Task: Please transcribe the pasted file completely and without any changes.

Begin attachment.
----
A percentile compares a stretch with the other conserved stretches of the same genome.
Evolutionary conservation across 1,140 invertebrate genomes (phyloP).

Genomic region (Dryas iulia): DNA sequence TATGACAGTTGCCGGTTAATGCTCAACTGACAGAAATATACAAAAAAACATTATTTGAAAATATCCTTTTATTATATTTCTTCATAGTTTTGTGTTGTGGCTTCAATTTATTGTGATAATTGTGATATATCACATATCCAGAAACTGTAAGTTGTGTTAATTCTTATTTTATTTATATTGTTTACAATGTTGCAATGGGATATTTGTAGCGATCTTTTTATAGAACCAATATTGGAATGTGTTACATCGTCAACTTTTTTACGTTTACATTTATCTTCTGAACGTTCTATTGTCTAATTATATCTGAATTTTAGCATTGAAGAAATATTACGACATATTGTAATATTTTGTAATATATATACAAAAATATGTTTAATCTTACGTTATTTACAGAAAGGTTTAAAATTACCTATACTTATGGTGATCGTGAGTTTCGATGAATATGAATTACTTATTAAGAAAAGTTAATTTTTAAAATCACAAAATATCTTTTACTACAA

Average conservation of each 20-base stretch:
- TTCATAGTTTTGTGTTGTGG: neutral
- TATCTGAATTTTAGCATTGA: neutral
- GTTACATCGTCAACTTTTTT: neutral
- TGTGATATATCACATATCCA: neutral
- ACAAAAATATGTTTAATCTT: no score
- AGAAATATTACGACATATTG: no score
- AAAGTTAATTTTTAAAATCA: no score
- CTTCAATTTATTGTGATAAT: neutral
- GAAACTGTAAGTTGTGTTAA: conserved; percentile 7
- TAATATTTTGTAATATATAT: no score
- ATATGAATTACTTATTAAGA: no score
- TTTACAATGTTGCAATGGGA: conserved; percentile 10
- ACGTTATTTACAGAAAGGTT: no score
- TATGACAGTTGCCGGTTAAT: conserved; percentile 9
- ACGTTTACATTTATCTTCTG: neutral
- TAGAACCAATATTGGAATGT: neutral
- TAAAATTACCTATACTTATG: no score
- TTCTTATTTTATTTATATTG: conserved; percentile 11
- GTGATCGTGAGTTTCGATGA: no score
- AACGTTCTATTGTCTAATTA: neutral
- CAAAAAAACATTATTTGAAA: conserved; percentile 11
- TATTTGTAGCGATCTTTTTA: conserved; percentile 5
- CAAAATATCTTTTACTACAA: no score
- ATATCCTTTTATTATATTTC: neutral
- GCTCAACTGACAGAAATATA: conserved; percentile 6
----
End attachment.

A percentile compares a stretch with the other conserved stretches of the same genome.
Evolutionary conservation across 1,140 invertebrate genomes (phyloP).

Genomic region (Dryas iulia): DNA sequence TATGACAGTTGCCGGTTAATGCTCAACTGACAGAAATATACAAAAAAACATTATTTGAAAATATCCTTTTATTATATTTCTTCATAGTTTTGTGTTGTGGCTTCAATTTATTGTGATAATTGTGATATATCACATATCCAGAAACTGTAAGTTGTGTTAATTCTTATTTTATTTATATTGTTTACAATGTTGCAATGGGATATTTGTAGCGATCTTTTTATAGAACCAATATTGGAATGTGTTACATCGTCAACTTTTTTACGTTTACATTTATCTTCTGAACGTTCTATTGTCTAATTATATCTGAATTTTAGCATTGAAGAAATATTACGACATATTGTAATATTTTGTAATATATATACAAAAATATGTTTAATCTTACGTTATTTACAGAAAGGTTTAAAATTACCTATACTTATGGTGATCGTGAGTTTCGATGAATATGAATTACTTATTAAGAAAAGTTAATTTTTAAAATCACAAAATATCTTTTACTACAA

Average conservation of each 20-base stretch:
- TTCATAGTTTTGTGTTGTGG: neutral
- TATCTGAATTTTAGCATTGA: neutral
- GTTACATCGTCAACTTTTTT: neutral
- TGTGATATATCACATATCCA: neutral
- ACAAAAATATGTTTAATCTT: no score
- AGAAATATTACGACATATTG: no score
- AAAGTTAATTTTTAAAATCA: no score
- CTTCAATTTATTGTGATAAT: neutral
- GAAACTGTAAGTTGTGTTAA: conserved; percentile 7
- TAATATTTTGTAATATATAT: no score
- ATATGAATTACTTATTAAGA: no score
- TTTACAATGTTGCAATGGGA: conserved; percentile 10
- ACGTTATTTACAGAAAGGTT: no score
- TATGACAGTTGCCGGTTAAT: conserved; percentile 9
- ACGTTTACATTTATCTTCTG: neutral
- TAGAACCAATATTGGAATGT: neutral
- TAAAATTACCTATACTTATG: no score
- TTCTTATTTTATTTATATTG: conserved; percentile 11
- GTGATCGTGAGTTTCGATGA: no score
- AACGTTCTATTGTCTAATTA: neutral
- CAAAAAAACATTATTTGAAA: conserved; percentile 11
- TATTTGTAGCGATCTTTTTA: conserved; percentile 5
- CAAAATATCTTTTACTACAA: no score
- ATATCCTTTTATTATATTTC: neutral
- GCTCAACTGACAGAAATATA: conserved; percentile 6